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The East Asian Financial Crisis: Diagnosis, Remedies, Prospects Steven Radelet, Jeffrey D. Sachs, Richard N. Cooper, and Barry P. Bosworth Summary by:

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1 The East Asian Financial Crisis: Diagnosis, Remedies, Prospects Steven Radelet, Jeffrey D. Sachs, Richard N. Cooper, and Barry P. Bosworth Summary by: Daniel Coffman and Andrew Henkel

2 Emerging Market Crisis Crises often occur when economies that have been on the receiving end of large capital inflows stop receiving capital and instead face creditors demanding repayment Sudden reversal of cash-flows often leads to default on loans, rescheduling of payments, or bailouts

3 Self-Fulfilling Crises Individual creditors may act rationally, but market outcomes lead to sudden reversals of cash-flows. Difference between illiquidity and insolvency – Illiquidity: The borrower has the net worth to repay all loans, but lacks quick access to ready cash – Insolvency: The borrower does not have the net worth to repay loans

4 Even though the borrower may be solvent, they may not be able to get new loans to meet current debt obligations. Leads to liquidity crisis Root cause in international markets lies in the bank’s tendency towards herd behavior – Banks react to the activities of other banks instead of individual debtor’s attributes

5 Domestic Markets Domestic capital markets are less prone to self-fulfilling crises Advanced economies have mechanisms to limit the onset of panics In the United States, we have the Federal Reserve, which acts as the lender of last resort in the event of a bank run

6 Was the East Asian Miracle A Mirage? The rapid growth seen in many East Asian countries was real The rapid expansion of the financial industries in many countries was not met with more complete regulation and oversight

7 Response to the Crisis In this article, the response is divided into two phases – Phase 1: August 1997 to December 24, 1997 – Phase 2: December 24, 1997 to April 1998 (publishing date)

8 Phase One Emergency lending agreements from the IMF – Thailand- $17B – Indonesia- $35B – S. Korea- $57B

9 Loan Terms Loans to be made available in order to repay debts and stabilize exchange rates Economic planning to include budget balance or surplus, high nominal interest rates, and restrictive domestic credit targeted at exchange rate stability Financial sector restructuring to include closure or suspension of several financial institutions and increased oversight of financial institutions

10 Phase Two Dec. 24, 1997- U.S. Government decides to press foreign commercial banks to roll over Korean short-term debt credits Jan 28, 1998- $24B of Korean short-term debt is converted to claims with maturities between one and three years Korean Won stopped depreciating, and decline of stock markets slowed in all three crisis countries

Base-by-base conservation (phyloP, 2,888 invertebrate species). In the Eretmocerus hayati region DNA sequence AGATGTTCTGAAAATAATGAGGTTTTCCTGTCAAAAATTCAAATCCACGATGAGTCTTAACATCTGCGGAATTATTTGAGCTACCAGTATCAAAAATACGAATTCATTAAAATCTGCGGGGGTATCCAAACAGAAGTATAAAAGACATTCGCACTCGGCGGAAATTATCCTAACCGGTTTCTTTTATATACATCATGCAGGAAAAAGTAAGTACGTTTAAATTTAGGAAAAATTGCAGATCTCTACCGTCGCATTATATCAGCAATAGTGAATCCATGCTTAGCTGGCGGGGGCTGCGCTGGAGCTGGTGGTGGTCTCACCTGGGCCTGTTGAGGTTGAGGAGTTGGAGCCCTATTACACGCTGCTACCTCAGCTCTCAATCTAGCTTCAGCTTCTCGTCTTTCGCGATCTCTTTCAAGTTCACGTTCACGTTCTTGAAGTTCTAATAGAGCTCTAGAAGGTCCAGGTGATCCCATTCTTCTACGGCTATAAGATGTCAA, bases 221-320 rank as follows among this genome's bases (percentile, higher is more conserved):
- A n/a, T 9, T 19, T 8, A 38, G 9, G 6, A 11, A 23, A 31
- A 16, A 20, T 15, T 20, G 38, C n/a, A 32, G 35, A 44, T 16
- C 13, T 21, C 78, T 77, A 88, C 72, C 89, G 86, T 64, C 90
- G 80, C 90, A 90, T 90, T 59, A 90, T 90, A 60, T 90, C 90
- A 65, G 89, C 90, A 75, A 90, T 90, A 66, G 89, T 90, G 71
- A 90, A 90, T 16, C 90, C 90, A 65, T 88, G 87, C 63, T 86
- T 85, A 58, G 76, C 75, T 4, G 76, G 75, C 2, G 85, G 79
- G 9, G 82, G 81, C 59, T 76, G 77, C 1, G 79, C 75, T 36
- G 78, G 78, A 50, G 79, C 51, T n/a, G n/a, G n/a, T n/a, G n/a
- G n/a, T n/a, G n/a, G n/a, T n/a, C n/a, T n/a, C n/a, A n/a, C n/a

11 In Thailand, the government released a formal guarantee of all outstanding private and public liabilities to foreign creditors In Indonesia, previous loan agreements with the IMF were intensified, followed by announcements of de-facto suspension of payments on short-term debt and the guarantee of all commercial debt. Eventually these strategies worked and currency depreciation slowed

12 Sources Radelet, Sachs, Cooper and Bosworth (1998), “The East Asian Financial Crisis: Diagnosis, Remedies, Prospects,” Brookings Papers on Economic Activity, 1-90.

13 What Caused the Asian Currency and Financial Crisis? Giancarlo Corsetti, Paolo Pesenti, Nouriel Roubini Ha-Joon Chang

14 Two Views on the Causes One view: Sudden shifts in market expectations—investor panic – Explored in detail in the Radelet & Sachs paper Another view: Structural and policy distortions in many Asian countries

15 Moral Hazard Moral hazard at three different levels Corporate: – Tradition of public guarantees to private projects led to ignoring costs and risks in project planning – Governments frequently coerced domestic financial institutions to make loans – High capital inflows despite sustained poor returns Financial: – Excessive borrowing from abroad and domestic lending by national banks – Many structural distortions ranging from lax supervision and insufficient expertise to outright corruption – Non-performing loans came to constitute upwards of 10% of total lending on some countries